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Water ice renders short-lived molecule sustainable

Date:
February 10, 2015
Source:
Ruhr-Universitaet-Bochum
Summary:
“Antiaromatic compounds” is what chemists call a class of ring molecules which are extremely instable – the opposite of the highly stable aromatic molecules. Because they exist for mere split seconds, they can only be detected by extremely demanding, ultrafast methods. Scientists have now succeeded in isolating the antiaromatic fluorenyl cation at extremely low temperatures in water ice. Thus, they were able to conduct a spectroscopic analysis for the very first time.
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The image shows the fluorenyl cation in water at 3 K. The image was created on the basis of QM/MM molecular dynamics simulations.
Credit: Image courtesy of Ruhr-Universitaet-Bochum

"Antiaromatic compounds" is what chemists call a class of ring molecules which are extremely instable -- the opposite of the highly stable aromatic molecules. Because they exist for mere split seconds, they can only be detected by extremely demanding, ultrafast methods. Together with colleagues from Max Planck Institute for Coal Research in Mülheim, researchers from the Cluster of Excellence RESOLV at Ruhr-Universität Bochum have succeeded in isolating the antiaromatic fluorenyl cation at extremely low temperatures in water ice. Thus, they were able to conduct a spectroscopic analysis for the very first time. Their report is published in Angewandte Chemie.

Fundamental concept difficult to verify

The concept of "aromaticity" is fundamentally important in chemistry, and it can be found in every textbook and in every introductory lecture in Organic Chemistry. "Aromatic" is the name given to unsaturated ring molecules that are significantly more stable than expected. The term aromatic refers to the scent of the first aromatic compound that was ever discovered and it is, for example, an element of the trade name ARAL = "Aromaten und Aliphaten." The theoretical concept of "aromaticity" was verified by the fact that the reverse effect does also exist: i.e. "antiaromaticity," which results in a destabilisation of molecules. "The problem with this concept is that, in accordance with this theory, antiaromatic compounds are extremely instable and cannot be simply synthesized and analysed," explains Prof Dr Wolfram Sander from RESOLV.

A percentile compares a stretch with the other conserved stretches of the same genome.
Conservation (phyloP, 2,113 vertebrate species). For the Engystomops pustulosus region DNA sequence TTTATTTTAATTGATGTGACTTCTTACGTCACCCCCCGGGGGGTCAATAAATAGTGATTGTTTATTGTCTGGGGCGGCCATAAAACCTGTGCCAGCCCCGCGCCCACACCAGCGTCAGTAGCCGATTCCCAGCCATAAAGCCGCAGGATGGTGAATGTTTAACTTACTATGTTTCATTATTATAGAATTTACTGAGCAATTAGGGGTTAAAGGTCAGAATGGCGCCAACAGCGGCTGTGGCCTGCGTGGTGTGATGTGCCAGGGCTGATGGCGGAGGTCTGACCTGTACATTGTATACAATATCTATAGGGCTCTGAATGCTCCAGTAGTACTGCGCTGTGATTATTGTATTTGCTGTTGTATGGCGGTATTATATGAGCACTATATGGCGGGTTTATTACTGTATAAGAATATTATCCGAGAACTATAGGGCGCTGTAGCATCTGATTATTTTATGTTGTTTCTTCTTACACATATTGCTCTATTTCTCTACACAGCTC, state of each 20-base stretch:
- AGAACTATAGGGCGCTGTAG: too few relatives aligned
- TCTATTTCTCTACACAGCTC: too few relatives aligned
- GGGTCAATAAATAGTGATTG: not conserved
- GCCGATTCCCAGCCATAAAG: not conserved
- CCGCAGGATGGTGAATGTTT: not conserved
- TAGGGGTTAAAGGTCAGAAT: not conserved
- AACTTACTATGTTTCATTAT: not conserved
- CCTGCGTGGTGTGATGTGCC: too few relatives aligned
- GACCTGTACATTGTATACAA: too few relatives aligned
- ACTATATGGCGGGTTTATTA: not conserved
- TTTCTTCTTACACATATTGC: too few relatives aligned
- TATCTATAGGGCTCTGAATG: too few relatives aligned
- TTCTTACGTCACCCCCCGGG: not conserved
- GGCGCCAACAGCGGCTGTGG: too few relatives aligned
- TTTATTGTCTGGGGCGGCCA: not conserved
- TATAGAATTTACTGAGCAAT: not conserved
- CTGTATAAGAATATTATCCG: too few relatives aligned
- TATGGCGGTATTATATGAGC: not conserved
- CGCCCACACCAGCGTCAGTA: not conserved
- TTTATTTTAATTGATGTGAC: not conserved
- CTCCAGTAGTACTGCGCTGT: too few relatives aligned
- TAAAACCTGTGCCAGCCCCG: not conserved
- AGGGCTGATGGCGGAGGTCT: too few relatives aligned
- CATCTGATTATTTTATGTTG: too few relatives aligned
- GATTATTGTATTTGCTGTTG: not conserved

Staggeringly simple in conceptual terms

Under the umbrella of the Cluster of Excellence, Sander and his colleagues have now researched in what way charged, highly reactive molecules can be stabilised using water as a solvent at extremely low temperatures. Together with a theory group at MPI for Coal Research in Mülheim, an experimental group at the Department of Chemistry and Biochemistry at RUB successfully isolated the long searched-for antiaromatic fluorenyl cation, a prototype of the concept of antiaromaticity. For this purpose, they isolated that molecule in a matrix of water at the extremely low temperature of three Kelvin -- only three degrees centigrade above absolute zero. "Under these conditions, this molecule is entirely stable and can be analysed using standard spectroscopy," as Wolfram Sander elaborates the result. At room temperature, conversely, it demonstrates its extreme instability: it is gone within a mere five picoseconds (that is 0.000 000 000 005 seconds). "In this time even light progresses only as far as 1.5 millimetres," illustrates the researcher. "This demonstrates neatly the effectiveness of this conceptually staggeringly simple new method for stabilising reactive ions."


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Materials provided by Ruhr-Universitaet-Bochum. Note: Content may be edited for style and length.


Journal Reference:

  1. Paolo Costa, Iris Trosien, Miguel Fernandez-Oliva, Elsa Sanchez-Garcia, Wolfram Sander. The Fluorenyl Cation. Angewandte Chemie, 2015; DOI: 10.1002/ange.201411234

Cite This Page:

Ruhr-Universitaet-Bochum. "Water ice renders short-lived molecule sustainable." ScienceDaily. ScienceDaily, 10 February 2015. <www.sciencedaily.com/releases/2015/02/150210083659.htm>.
Ruhr-Universitaet-Bochum. (2015, February 10). Water ice renders short-lived molecule sustainable. ScienceDaily. Retrieved May 8, 2017 from www.sciencedaily.com/releases/2015/02/150210083659.htm
Ruhr-Universitaet-Bochum. "Water ice renders short-lived molecule sustainable." ScienceDaily. www.sciencedaily.com/releases/2015/02/150210083659.htm (accessed May 8, 2017).